In mid-January, Jonathan Groff is singing to me in a Pasadena hotel room. “For the first time in foreverrrrr, there’ll be music there’ll be liiiiiight … ” It’s an impromptu performance of a number he doesn’t sing in Disney’s surprise megahit Frozen; his character, the mountain man Kristoff, gets a mere 51-second lullaby, which I’ve told him is criminal. Those who watched him seduce Rachel as Glee’s diabolical choir boy Jesse St. James (or his Tony Award–nominated performance in Broadway’s Spring Awakening) know his voice is like butter. “I’ll sing the entire score to make it up to you,” Groff offers, only half-joking because he does love to sing. Before our interview, I hear him crooning Stevie Wonder to someone over the phone. He says Frozen’s songwriters Robert Lopez and Kristen Anderson-Lopez tried to write Kristoff a full song but the character’s story line kept changing (at one point, Kristoff was a hoarder), and the truth is he’s thrilled to be in a Disney film at all. (“For Halloween, I’ve gone trick-or-treating as Mary Poppins, Peter Pan, and Robin Hood,” he says.) So if I’m ready, he’s ready to run through the Frozen soundtrack now. “Of course I know all the songs. Are you kidding?”
And yet he doesn’t quite believe it when I break the news that the album displaced Beyoncé atop the Billboard “200.” (Two weeks later, the soundtrack is still No. 1, and the movie has grossed a staggering $350 million to-date in the U.S.) “What? Seriously?” says Groff, who turns 29 in March. He’s beaming, clearly proud, and not just of Frozen’s commercial success. “When I watched the movie, I really felt like it was this progressive thing,” he says. “I love that little kids are going to grow up hearing, ‘No, you can’t marry a man you just met.’ It’s not, ‘One day my prince will come … ’”
It’s sound advice, coincidentally, for the character Groff plays in his other high-profile project, Looking, a naturalistic, closely observed HBO dramedy about the lives of three gay men in San Francisco. The actor’s easy charm serves him well in the role of Patrick, a video-game developer who wants a “serious boyfriend” but first pops up on the show getting an awkward hand job in a park. Cruising may seem like the kind of overtly provocative “life experience” Girls’ Hannah Horvath might try as fodder for her writing, but as played by Groff, the moment is neither salacious nor poignant. It’s just a funny way to meet a decent guy trying to figure out his life.
“The minute you see Jonathan, he just feels very comfortable yet very interesting. It’s not a combination you see a lot,” says Looking executive producer Andrew Haigh, who wasn’t familiar with Groff’s previous work, which has included supporting roles in Ang Lee’s Taking Woodstock, Robert Redford’s The Conspirator, and the Starz drama Boss. Early on, many pigeonholed Looking as “the gay Girls,” but its observational comedy and romantic fumbles aren’t meant to provoke. It’s actually the opposite. “Jonathan’s playing someone who’s not out to cause a ruckus or make a scene,” Haigh says. “He wants to make his life better. He wants to make the lives of his friends better. I think he’s a good person, which isn’t always fashionable to have at the center of your show, but both [series creator] Michael Lannan and I wanted this show to be about people we recognize.”
According to Groff, his work on Looking feels more like “hanging out” than acting, with its focus on capturing small moments. (This may be why some critics thought the series got off to a slow start, but the rhythms become clear later on.) He auditioned with a short scene from the first episode where a sweet, good-looking Latino named Richie flirts with Patrick on a bus. “I got hot, like, nervous-hot,” Groff recalls. “I was sweating and getting red and right there I knew who Patrick was. I knew that social anxiety. I feel like this show’s actually more universal in a way than anything I’ve ever worked on.” He tells me about going home to Lancaster, Pennsylvania (“Think Amish country,” he says), to show the first four episodes of Looking to his older brother and sister-in-law. He was floored to hear them boo one of Patrick’s friends, Dom, after he turns down an endearing older man played Scott Bakula. “They were like, ‘Oh, come on!’” Groff says, “and I just thought, Wow. Here’s this straight couple living in a small town, and they’re connecting to these two gay men, both over the age of 40, living in San Francisco.”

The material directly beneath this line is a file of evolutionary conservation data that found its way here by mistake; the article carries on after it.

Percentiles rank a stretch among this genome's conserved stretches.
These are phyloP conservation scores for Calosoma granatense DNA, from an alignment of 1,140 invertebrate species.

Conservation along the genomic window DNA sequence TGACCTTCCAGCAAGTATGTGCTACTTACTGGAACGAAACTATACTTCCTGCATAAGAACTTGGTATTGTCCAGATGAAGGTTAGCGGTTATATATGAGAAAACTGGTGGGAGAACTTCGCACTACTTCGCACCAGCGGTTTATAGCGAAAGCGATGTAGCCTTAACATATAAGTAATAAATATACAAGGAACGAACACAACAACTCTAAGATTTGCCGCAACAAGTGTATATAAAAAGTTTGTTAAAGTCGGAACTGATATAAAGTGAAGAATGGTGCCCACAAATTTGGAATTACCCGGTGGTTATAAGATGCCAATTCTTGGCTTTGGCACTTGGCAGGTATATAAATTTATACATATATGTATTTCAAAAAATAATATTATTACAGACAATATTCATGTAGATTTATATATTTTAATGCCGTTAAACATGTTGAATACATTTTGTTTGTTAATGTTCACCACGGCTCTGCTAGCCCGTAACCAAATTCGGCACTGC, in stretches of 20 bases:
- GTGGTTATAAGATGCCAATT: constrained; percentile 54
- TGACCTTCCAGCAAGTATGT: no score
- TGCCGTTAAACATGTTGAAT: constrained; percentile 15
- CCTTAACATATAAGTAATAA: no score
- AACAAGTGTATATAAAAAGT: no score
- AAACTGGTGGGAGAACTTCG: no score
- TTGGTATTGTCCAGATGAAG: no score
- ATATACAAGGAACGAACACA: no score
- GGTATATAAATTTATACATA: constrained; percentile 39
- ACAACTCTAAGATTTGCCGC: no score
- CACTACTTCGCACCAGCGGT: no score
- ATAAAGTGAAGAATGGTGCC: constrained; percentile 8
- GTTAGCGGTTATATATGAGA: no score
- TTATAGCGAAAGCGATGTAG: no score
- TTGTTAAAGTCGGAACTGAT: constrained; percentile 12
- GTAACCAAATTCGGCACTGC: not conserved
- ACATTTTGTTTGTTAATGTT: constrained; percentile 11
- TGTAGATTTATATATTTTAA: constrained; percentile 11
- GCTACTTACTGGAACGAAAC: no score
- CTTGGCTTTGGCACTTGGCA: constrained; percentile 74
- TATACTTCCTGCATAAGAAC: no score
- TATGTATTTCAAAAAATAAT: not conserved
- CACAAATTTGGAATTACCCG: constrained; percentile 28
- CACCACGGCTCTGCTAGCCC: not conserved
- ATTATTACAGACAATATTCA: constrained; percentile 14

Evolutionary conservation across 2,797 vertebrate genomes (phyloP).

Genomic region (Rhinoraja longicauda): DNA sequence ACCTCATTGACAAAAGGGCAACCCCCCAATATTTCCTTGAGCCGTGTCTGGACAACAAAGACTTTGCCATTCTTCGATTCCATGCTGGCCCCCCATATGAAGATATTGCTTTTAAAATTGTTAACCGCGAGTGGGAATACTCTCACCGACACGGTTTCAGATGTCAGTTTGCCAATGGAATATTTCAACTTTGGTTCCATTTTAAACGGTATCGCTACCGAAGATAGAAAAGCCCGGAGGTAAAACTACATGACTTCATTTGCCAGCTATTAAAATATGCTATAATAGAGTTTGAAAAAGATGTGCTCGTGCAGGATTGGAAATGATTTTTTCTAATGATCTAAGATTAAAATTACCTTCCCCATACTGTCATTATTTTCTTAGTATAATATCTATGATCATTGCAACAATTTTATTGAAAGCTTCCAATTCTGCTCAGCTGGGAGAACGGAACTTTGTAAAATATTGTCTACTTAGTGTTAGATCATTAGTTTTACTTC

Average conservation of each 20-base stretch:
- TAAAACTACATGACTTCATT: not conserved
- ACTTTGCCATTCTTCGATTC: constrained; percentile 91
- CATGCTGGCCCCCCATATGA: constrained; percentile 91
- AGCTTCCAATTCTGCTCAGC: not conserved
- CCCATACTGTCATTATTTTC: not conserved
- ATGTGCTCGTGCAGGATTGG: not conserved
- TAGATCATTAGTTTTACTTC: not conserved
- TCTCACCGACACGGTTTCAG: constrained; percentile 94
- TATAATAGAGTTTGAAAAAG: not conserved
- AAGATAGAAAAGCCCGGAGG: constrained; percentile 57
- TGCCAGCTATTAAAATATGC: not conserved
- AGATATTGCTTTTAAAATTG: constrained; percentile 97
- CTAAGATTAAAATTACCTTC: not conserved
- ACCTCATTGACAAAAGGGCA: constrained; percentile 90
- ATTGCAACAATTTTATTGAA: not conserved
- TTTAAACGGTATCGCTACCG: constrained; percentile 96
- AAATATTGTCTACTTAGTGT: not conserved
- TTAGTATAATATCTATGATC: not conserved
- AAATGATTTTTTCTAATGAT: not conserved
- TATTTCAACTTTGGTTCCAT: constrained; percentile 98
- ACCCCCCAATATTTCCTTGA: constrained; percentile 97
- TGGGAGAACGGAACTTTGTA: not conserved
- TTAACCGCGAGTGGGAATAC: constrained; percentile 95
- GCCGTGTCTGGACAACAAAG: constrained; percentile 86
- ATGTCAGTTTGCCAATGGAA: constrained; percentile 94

“I think part of that is because none of these characters are grappling with their sexuality,” he continues. “It’s not a show about coming-out stories. No one’s tortured about being gay. We’re looking at our lives, our jobs, our relationships, our friendships. My brother and his wife are watching two people on a date and one person has the wrong impression, and they can relate to that.” The gang’s sojourn in episode four to the annual Folsom Street Fair, the world’s largest leather event, is potentially less relatable. Half Nelson director Ryan Fleck shot the episode in the middle of the real thing last September. “We were the most uninteresting thing happening there,” Groff says. “People were not like, ‘Oh, cool! HBO is shooting a show here.’ They were like, ‘Look at that man hung by his flesh flying through the air.’” Patrick gently walks us into the circus. He’s coaxed into going with his friends — another opportunity to strike out of his comfort zone — but he doesn’t want to go shirtless, as the other fairgoers do. Groff tried out ten leather vests for the occasion. “I thought, Maybe Patrick would wear one without buttons and then spend the whole time wishing that he had buttons, and that’s what we went with.” He laughs. “It’s so symbolic of where the character’s at. It’s where I’d be at.”